This service is truly amazing, and it’s truly expensive. The entry-level version is $99 per month, so make sure you’ve got some extra dough. You can use the search tool on BuzzSumo once a day for a specific keyword for free, so do that in the meantime.
10. Social Mention
Social Mention is a unique search that allows you to track and analyze any topic on social media with live data. There are options for funneling the results of a search to, say, blogs or microblogs, which can take a massive search full of random images and phrases to a very specific type of online content.
This ties directly into research for guest bloggers, who will need to be aware of current social trends in order to write effective topics. Social Mention is free, which is a huge plus, and does something similar to BuzzSumo, but without all the awesome user interface and high-end appeal.
Getting your guest blog posts out into the world is one thing, but retaining readers is what you’re really after. There are countless tools that help the guest blogger retain readers on their own site.
There are now two services on this list that require some version of Google, so I’m sorry if you’re a Google hater. But really, I’m not sorry, because Google typically hosts the best features for those people starting out, and you’re likely to use the service already.
If you don’t already use Boomerang for Gmail, it’s about time. It’s an extension you install to your Gmail account that allows you to send emails at a designated time, include read receipts on your emails, check to see if anyone has clicked the links in your emails, and reminds you to follow up on emails.
All of this is selectable for every email you send. As you can maybe tell, this is a perfect service for an individual trying to guest blog or reach out to a network of subscribers. It’s hard to stay on top of all your emails in general, and this will greatly help.
You can send 10 emails with Boomerang per month for free, or pay $4.99 per month for unlimited emails. While it does cost money, it’s one of the cheaper services on this list.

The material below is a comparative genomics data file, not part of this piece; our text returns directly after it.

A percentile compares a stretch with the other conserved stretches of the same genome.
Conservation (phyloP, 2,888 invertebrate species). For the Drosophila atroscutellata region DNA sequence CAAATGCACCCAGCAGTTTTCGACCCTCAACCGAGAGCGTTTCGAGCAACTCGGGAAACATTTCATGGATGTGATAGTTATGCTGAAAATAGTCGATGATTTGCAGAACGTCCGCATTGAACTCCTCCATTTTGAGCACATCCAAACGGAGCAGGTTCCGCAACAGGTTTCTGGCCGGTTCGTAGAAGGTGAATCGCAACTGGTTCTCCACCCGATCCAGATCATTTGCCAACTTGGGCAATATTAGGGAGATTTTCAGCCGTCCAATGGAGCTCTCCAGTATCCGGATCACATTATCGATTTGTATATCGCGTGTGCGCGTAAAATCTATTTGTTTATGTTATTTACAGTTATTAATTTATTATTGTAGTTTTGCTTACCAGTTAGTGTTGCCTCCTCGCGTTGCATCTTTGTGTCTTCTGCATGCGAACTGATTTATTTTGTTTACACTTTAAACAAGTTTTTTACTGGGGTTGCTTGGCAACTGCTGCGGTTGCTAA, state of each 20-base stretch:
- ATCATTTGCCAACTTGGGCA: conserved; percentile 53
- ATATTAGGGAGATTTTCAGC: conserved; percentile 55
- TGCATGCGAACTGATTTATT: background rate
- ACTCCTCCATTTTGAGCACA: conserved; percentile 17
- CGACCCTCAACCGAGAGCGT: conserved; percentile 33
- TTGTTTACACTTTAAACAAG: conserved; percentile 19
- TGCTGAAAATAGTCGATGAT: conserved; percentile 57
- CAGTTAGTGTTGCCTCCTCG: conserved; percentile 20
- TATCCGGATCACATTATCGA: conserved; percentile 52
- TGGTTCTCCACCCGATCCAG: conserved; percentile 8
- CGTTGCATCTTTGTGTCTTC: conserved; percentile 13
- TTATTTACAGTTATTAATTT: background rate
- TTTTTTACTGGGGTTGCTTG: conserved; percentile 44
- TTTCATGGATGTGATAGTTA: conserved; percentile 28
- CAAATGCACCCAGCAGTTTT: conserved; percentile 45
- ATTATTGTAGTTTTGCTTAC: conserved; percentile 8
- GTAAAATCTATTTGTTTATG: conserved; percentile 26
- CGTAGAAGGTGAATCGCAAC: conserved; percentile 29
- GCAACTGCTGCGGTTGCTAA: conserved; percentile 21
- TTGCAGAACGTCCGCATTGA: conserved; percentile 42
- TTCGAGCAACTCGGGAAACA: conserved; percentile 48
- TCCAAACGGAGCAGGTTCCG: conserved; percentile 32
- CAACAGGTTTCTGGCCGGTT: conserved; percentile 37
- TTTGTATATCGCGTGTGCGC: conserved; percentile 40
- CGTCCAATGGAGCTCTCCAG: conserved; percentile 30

A perfect compliment to Boomerang, YesWare is a paid service that will handle all of your email woes while providing you with comprehensive data on how well your emails are working. It has many of the same features of Boomerang, including working with your Gmail, but has an app, a more streamlined approach, and data that will help you decide when, where, and how to send your emails.
It’s $12.99 per month per user for the base subscription, and goes up significantly from there. The premium services include SalesForce integration and a ton of other perks.
ConvertKit is SaaS that works as a one-stop-shop for building and maintaining subscribers. This works best for guest bloggers that have a website already up and running for readers to come back to, where they can read new information and subscribe to your newsletter.
ConvertKit lets you create a powerful collection of forms, courses, broadcasts, and automations that all work together to rope in those subscribers. You can view the comprehensive video on the website, which will explain its functionality in full.
Know that while this is an amazing service, it’s not cheap. You’ll pay a fixed amount based on the number of subscribers your site has, so the more you have the more it costs. The lowest amount is $29 per month, which covers 1,000 subscribers. You’ll need a budget for this, but if you can afford it you’ll retain more subscribers than ever.
There are countless tools that allow you to create custom images, so I won’t get into the whole field of them. That could be its own article. However, earlier I suggested you should create custom images for your articles, and didn’t want to leave you hanging. Here are a few good applications.
Canva is the best place to start when looking around for image creation tools, and probably will satisfy your needs. It’s also free, which makes it a great choice. The service is a drag-and-drop editor for all manner of design. There are countless templates, designs, and logos to help you get started, and ample tools to create any kind of image you want.
This works perfectly for creating that custom image to accompany your guest post, or custom graphics to put inline with your article. Ask the editor you’re writing for if they want images like this, because sometimes they won’t. It’s always good to offer, though, and you can use the graphics when you promote the article on your own channels.
15. Word Swag
For those who don’t want to deal with creating an image on a PC, Word Swag is a fully featured smartphone application for both iOS and Android that costs just $3.99. There are multiple styles, fonts, a stock database of images, and the ability to upload your own images all packed into this app. You can create perfect images for Instagram or Pinterest (or any other app-based network) in a short amount of time.
Take quotes from your guest article, put it to an image, and post that to your followers with a link back to the original article. This is just another way to grow your brand.
In many ways now is the age of the content marketer, especially the guest blogger. Use these tools to create an undeniable persona and you will be writing for big names while growing your business.
My last piece of advice? Go meta. All the work you do reading articles like this, creating your voice in a crowded market, and pushing the envelope of your writerly passions can be an article (or many) in and of itself. Turn the process into information and people will love you for it.